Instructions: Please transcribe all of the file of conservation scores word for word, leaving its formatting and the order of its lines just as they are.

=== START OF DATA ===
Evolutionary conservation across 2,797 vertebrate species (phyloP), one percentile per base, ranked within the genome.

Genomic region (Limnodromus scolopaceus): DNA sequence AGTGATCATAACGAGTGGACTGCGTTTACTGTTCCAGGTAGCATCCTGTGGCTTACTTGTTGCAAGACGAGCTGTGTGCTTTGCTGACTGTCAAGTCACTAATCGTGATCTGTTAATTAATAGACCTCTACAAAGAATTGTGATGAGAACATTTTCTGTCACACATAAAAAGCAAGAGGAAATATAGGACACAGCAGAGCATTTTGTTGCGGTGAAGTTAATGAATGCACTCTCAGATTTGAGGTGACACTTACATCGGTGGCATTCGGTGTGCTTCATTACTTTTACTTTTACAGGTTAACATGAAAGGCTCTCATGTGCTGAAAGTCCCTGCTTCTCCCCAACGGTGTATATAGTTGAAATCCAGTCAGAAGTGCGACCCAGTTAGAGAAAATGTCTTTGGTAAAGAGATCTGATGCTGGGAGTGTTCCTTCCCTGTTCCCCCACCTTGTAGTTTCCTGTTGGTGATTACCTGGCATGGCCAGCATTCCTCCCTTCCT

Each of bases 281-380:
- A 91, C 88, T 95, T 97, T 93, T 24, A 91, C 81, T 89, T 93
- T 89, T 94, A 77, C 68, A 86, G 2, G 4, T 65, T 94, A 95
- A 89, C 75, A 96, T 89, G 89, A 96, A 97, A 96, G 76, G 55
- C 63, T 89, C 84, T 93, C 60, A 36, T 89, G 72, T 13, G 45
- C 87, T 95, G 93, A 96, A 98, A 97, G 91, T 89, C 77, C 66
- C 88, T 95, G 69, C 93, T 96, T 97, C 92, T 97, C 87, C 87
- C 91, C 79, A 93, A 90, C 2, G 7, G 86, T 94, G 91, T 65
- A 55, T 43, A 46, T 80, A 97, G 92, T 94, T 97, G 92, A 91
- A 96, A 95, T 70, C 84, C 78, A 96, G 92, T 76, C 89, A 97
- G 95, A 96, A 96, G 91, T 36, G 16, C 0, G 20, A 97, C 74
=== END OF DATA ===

Evolutionary conservation across 2,797 vertebrate species (phyloP), one percentile per base, ranked within the genome.

Genomic region (Limnodromus scolopaceus): DNA sequence AGTGATCATAACGAGTGGACTGCGTTTACTGTTCCAGGTAGCATCCTGTGGCTTACTTGTTGCAAGACGAGCTGTGTGCTTTGCTGACTGTCAAGTCACTAATCGTGATCTGTTAATTAATAGACCTCTACAAAGAATTGTGATGAGAACATTTTCTGTCACACATAAAAAGCAAGAGGAAATATAGGACACAGCAGAGCATTTTGTTGCGGTGAAGTTAATGAATGCACTCTCAGATTTGAGGTGACACTTACATCGGTGGCATTCGGTGTGCTTCATTACTTTTACTTTTACAGGTTAACATGAAAGGCTCTCATGTGCTGAAAGTCCCTGCTTCTCCCCAACGGTGTATATAGTTGAAATCCAGTCAGAAGTGCGACCCAGTTAGAGAAAATGTCTTTGGTAAAGAGATCTGATGCTGGGAGTGTTCCTTCCCTGTTCCCCCACCTTGTAGTTTCCTGTTGGTGATTACCTGGCATGGCCAGCATTCCTCCCTTCCT

Each of bases 281-380:
- A 91, C 88, T 95, T 97, T 93, T 24, A 91, C 81, T 89, T 93
- T 89, T 94, A 77, C 68, A 86, G 2, G 4, T 65, T 94, A 95
- A 89, C 75, A 96, T 89, G 89, A 96, A 97, A 96, G 76, G 55
- C 63, T 89, C 84, T 93, C 60, A 36, T 89, G 72, T 13, G 45
- C 87, T 95, G 93, A 96, A 98, A 97, G 91, T 89, C 77, C 66
- C 88, T 95, G 69, C 93, T 96, T 97, C 92, T 97, C 87, C 87
- C 91, C 79, A 93, A 90, C 2, G 7, G 86, T 94, G 91, T 65
- A 55, T 43, A 46, T 80, A 97, G 92, T 94, T 97, G 92, A 91
- A 96, A 95, T 70, C 84, C 78, A 96, G 92, T 76, C 89, A 97
- G 95, A 96, A 96, G 91, T 36, G 16, C 0, G 20, A 97, C 74